NextGen STEM UK Manifesto (Download)
Access Event Presentations (Download)
The British Business and General Aviation Association and European Business Aviation Association were delighted to welcome a range of participants from government, education and industry to our 9 October event, “Aviation Centres of Excellence – Developing Tomorrow’s workforce for a global community”.
During the event Europe’s business aviation industry – led by the British Business and General Aviation Association (BBGA) together with the European Business Aviation Association (EBAA) – called on the UK government and private sector to come together and create skills centres to address workforce challenges and gender balance in aviation.
The business aviation sector is advocating to create more successful initiatives such as that pioneered by Stansted Airport College in the United Kingdom, which has just enrolled 429 full-time aviation trainees and 52 apprentices in its second year.
A Call for Centres of Excellence
Under the business aviation industry’s Expanding Horizons initiative, which aims in part to attract and engage the next generation of aviation professionals, BBGA and EBAA advocate the revitalisation of apprenticeships and the development of dedicated aviation centres of excellence. These would offer aviation services pathways where trainees would receive high quality training inhouse with assured work placements when ready.
Speaking at the event, Paul Maynard, UK Parliamentary Under Secretary of State at the Department for Transport, said: “We have the largest aviation network in Europe, and with 435 million passengers set to travel through UK airports by 2050, we need the brightest minds from all backgrounds to support and strengthen this industry.”
Marc Bailey, BBGA CEO, added: “With business aviation accounting for 7% of that traffic, linking city pairs not connected by scheduled airline, it is vital that aviation moves together to keep up with that demand. We desperately, as an industry, need more technicians, engineers, air traffic controllers, ground handlers, as well as pilots to secure tomorrow’s workforce too. It is a fact of life that young people are increasingly facing tempting offers from other industries, including the tech sector. The solution, we are championing, lies in practical and immersive training, hand-in-hand with industry – as successfully demonstrated at Stansted Airport College.”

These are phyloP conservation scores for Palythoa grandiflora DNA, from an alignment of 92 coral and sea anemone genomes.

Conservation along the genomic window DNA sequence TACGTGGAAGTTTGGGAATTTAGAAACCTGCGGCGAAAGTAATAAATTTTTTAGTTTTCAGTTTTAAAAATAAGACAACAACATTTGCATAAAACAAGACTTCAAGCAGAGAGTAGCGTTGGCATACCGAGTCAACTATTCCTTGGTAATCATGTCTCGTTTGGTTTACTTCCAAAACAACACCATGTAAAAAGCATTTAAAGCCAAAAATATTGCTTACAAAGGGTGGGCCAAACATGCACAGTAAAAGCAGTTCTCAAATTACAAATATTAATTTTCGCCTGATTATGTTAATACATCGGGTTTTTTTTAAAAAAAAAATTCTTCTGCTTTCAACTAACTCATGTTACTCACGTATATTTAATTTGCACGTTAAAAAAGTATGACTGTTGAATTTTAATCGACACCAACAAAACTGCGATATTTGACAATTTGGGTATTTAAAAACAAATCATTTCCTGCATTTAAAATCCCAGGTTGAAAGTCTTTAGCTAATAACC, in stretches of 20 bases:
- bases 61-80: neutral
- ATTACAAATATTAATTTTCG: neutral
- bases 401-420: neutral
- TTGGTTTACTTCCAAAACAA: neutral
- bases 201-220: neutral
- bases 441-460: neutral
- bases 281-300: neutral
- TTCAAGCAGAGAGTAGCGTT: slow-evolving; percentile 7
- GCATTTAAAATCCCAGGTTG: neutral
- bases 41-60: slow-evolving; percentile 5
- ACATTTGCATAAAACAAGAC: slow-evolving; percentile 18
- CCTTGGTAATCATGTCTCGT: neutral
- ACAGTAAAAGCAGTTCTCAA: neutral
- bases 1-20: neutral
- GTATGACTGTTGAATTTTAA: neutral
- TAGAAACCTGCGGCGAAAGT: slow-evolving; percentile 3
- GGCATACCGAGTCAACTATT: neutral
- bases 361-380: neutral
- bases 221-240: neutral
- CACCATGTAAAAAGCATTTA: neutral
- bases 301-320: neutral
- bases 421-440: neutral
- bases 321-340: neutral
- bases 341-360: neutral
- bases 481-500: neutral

Frederique Luca, EBAA Senior Communications Manager, also underlined: “The aviation industry is falling behind because we are not doing enough to make our sector more attractive to a diverse talent pool – from all areas of the social spectrum. We need to create new centres of excellence to train a much needed workforce.”
The requirement for more commercial pilots is well known, but other roles in the less recognised ‘aviation services’ – in aircraft maintenance, Air Traffic Control, ground and flight operations – are deteriorating as European countries face a demographic cliff edge as baby boomers retire.
Stansted Airport College – a case study
Stansted Airport College, opened in September 2018, in a joint venture with Harlow College, is the first purpose built further education college at a UK airport. It will see 138 trainees graduate in June 2020.
Its curriculum offers pre-apprentice, apprenticeship and full-time programmes, plus work-transition courses in a range of subjects including aircraft engineering, maintenance, cabin crew, hospitality and event management.
After a successful first year, with an average pass rate of 97%, college graduates have secured permanent jobs at FlightWorx, Marshall Aerospace, Jet2, Ryanair, Kearsley Airways, GT Engines, Harrods Aviation, British Airways and AIM Composites.
This year it is delivering apprenticeship training for Ryanair, Tui, Harrods Aviation, Avalon Aero, Titan Airways, Inflite, CRS Technics, IMT Aviation, Sky Smart ACS Aviation, GT Engines, Storm Aviation and Kearsley Airways.
Women in aviation boost
Following on from its ‘Go on Girl’ campaign, Stansted College has successfully recruited 12 females onto its engineering programmes, equating to 8% engineering trainees, a 5% increase on the previous year. A total 60% of trainees on its Aviation Operations programme are female. With 138 trainees graduating in June 2020, Stansted College will have approximately 150 spaces next year. This year, says Karen Spencer, Principal, the college has received over 450 applications.